Objective: The objective of the study is to assess the efficacy of laparoscopy compared with laparotomy in extrafascial hysterectomy and lymphadenectomy for endometrial cancer. Design: This was a retrospective study of small cases over a 5-year period. Setting: This study was conducted in Putrajaya Hospital, a district hospital with consultant care level in obstetrics and gynecology. Sample: Forty women presented with confirmed cases of endometrial cancer based on histopathology result and underwent extrafascial hysterectomy with or without lymphadenectomy between January 2010 and December 2014. Materials and Methods: Patient outcomes were compared between 26 women who underwent laparoscopic total hysterectomy with or without lymphadenectomy and 14 women who underwent open laparotomy extrafascial hysterectomy with or without lymphadenectomy. Data were collected using electronic medical records. Main Outcome Measures: Postoperative outcomes, operative time, total intraoperative blood loss, number of lymph nodes harvested, and total days of postoperative stay were obtained. Results: There was a significant reduction in operative blood loss in the laparoscopic group with mean 262.50 ± 47.87 and laparotomy group with mean 381.82 ± 138.33, 95% confidence interval, P < 0.05. Postoperative hospital stay was also significantly reduced in the laparoscopic group, where the mean postoperative stay in laparoscopic group was 2.5 ± 2.0 days and laparotomy 5.0 ± 3.6 days. There was no significant difference in mean operative time (the mean operative time: 256 ± 76.40 for laparotomy and 288.75 ± 43.66 for the laparoscopic approach). More number of lymph nodes were harvested laparoscopically (29.75 ± 16.59) than laparotomy (23.0 ± 12.62); however, this was not significant. Conclusions: Laparoscopic surgery had significant lesser blood loss and it is comparable to laparotomy in the surgical management of endometrial cancer. Experienced surgeon will be able to perform hysterectomy and lymphadenectomy as equally good to laparotomy with adequate tumor excision and complete staging.
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CASE REPORTS Top

Unexpected tubal pregnancy at 13 weeks' gestation that was treated with laparoscopic surgery under massive hemoperitoneum p. 30
Mirang Kim, Kosuke Hiramatsu, Kaoru Fukui, Kyoka Amemiya
DOI:10.4103/GMIT.GMIT_40_18  PMID:30783586
An advanced second trimester tubal pregnancy is rarely encountered because almost all ecopic pregnancy are diagnosed at an early stage. Transvaginal sonography is simple and useful for diagnosing ectopic pregnancy. However, diagnosing the site of ectopic pregnancy and gestational age is sometimes difficult. We experienced a case of an unexpected 13-week tubal pregnancy that was not able to be diagnosed with an accurate pregnancy site and gestational age by transvaginal sonography before surgery. Under massive hemoperitoneum, forceps penetrated the area of pregnancy, which led to further massive bleeding. However, laparoscopic surgery was able to be performed. The findings in our case suggest the importance of examining with transabdominal sonography, especially in an emergency and in advanced tubal pregnancy. In addition, careful manipulation of forceps is required when the ectopic pregnancy mass is large.
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Surgical management of retained placental tissue with the hysteroscopic morcellation device p. 33
Man Hin Menelik Lee
DOI:10.4103/GMIT.GMIT_66_18  PMID:30783587
Conventionally, surgical management of retained placental tissue is largely performed using blind dilatation and curettage. Hysteroscopic removal using diathermy loop has been shown to be successful while increasing complete removal rates and reducing risk of uterine perforation. Our two cases demonstrated that complete removal of placental tissues can be achieved with hysteroscopic morcellation device which is known to be associated with less operative time and less operative risk compared to diathermy loop. Preoperative transamin can reduce intraoperative bleeding, while careful preparation must be made for bleeding immediately after the procedure when the hysteroscope is withdrawn and distended uterus slowly contracts.
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Recurrent massive uterine bleeding from a cesarean scar treated successfully by laparoscopic surgery p. 36
Tasuku Mariya, Mina Umemoto, Naoko Sugita, Masahiro Suzuki, Tsuyoshi Saito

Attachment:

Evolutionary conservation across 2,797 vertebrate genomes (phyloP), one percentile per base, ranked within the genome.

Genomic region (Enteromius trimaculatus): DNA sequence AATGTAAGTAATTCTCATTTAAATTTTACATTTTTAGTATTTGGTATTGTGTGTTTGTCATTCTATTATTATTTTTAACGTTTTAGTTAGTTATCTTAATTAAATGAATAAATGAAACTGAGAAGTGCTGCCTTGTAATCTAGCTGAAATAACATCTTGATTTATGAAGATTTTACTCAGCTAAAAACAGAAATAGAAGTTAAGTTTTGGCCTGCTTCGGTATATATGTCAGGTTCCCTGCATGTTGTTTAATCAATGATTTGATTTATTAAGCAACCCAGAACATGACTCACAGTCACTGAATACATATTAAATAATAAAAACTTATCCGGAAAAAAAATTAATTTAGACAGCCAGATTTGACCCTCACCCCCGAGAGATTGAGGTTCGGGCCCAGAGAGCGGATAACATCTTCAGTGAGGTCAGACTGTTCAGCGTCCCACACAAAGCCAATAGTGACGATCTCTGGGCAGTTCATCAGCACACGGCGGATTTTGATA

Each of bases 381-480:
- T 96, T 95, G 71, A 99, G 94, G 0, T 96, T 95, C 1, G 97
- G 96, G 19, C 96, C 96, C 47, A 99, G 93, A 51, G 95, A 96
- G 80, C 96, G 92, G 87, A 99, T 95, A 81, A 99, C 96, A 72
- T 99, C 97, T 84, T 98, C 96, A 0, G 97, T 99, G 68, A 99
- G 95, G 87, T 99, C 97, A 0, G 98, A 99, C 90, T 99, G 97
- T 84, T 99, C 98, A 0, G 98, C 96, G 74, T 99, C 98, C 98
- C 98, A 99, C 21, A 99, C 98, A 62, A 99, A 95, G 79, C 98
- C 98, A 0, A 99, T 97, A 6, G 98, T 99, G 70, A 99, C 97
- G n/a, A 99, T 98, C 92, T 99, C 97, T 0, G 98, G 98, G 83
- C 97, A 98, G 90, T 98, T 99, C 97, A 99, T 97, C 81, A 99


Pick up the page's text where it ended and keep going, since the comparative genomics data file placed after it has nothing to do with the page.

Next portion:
DOI:10.4103/GMIT.GMIT_69_18  PMID:30783588
A cesarean scar can cause abnormal uterine bleeding including prolonged menstruation or postmenstrual spotting. Our patient showed massive uterine bleeding from a cesarean scar and needed blood transfusion for hemorrhagic shock. A cesarean section had only been performed once for delivery stop 9 years ago. Recurrent hemorrhage could not be controlled by conservative treatment, and we performed laparoscopic scar resection and repair. The abnormal uterine bleeding was successfully stopped, and the menstrual cycle was normalized after surgical treatment. We should be aware that even an uneventful cesarean section may have a risk of massive hemorrhage postoperatively as in the present case.
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An unusual presentation of ovarian fibroma originating from an autoamputated ovary p. 40
Hiroyuki Yazawa, Kaoru Takiguchi, Asami Kato, Karin Imaizumi
DOI:10.4103/GMIT.GMIT_63_18  PMID:30783589
We describe an extremely rare case of an unusually presented ovarian fibroma adherent to the sigmoid colon originating from an autoamputated ovary. A 64-year-old woman was referred to our hospital with an abnormal shadow that was approximately 4 cm in diameter in the pelvic cavity detected on abdominal X-ray imaging. Computed tomography demonstrated an irregularly shaped tumor with calcification in the pelvic cavity. Laparoscopy revealed that the tumor was adherent to the surface of the sigmoid colon with a discontinuous shell and empty cavity. The left ovary was lacking, although the left salpinx and right adnexa were in their normal locations. The tumor was carefully resected with cutting of the serosa of the sigmoid colon. The serosal defect was repaired with sutures. Postoperative histopathological diagnosis was old fibroma with calcification. To the best of our knowledge, this is the first reported case of extragonadal ovarian tumor originating from an autoamputated ovarian fibroma.
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CLINICAL IMAGE Top

A benign uterine leiomyoma with disturbing appearance p. 44
Lingna Chen, Wenchao Sun, Hao Chen, Xiaoyang Fei
DOI:10.4103/GMIT.GMIT_78_18  PMID:30783590
Herein, we described a 53-year-old woman who underwent laparoscopic uterine myomectomy. The cut surface of the leiomyoma showed a grain appearance, instead of a whorled feature. The disturbing appearance was an unexpected surprise to the surgeon. The diagnosis of benign uterine leiomyoma was established through intraoperative frozen section and was identical to the subsequent permanent pathology.
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LETTERS TO THE EDITOR Top

Single-site laparoscopic management of complicated paraovarian cyst p. 46
Saloua Ammar, Sahla Sellami, Mohamed Zouari, Hayet Zitouni, Manel Belhaj Mansour, Manar Hbaieb, Mahdi Bendhaou, Riadh Mhiri
DOI:10.4103/GMIT.GMIT_89_18  PMID:30783591
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Stratafix for the vaginal stump in laparoscopic hysterectomy p. 48
Beuy Joob, Viroj Wiwanitkit
DOI:10.4103/GMIT.GMIT_111_18  PMID:30783592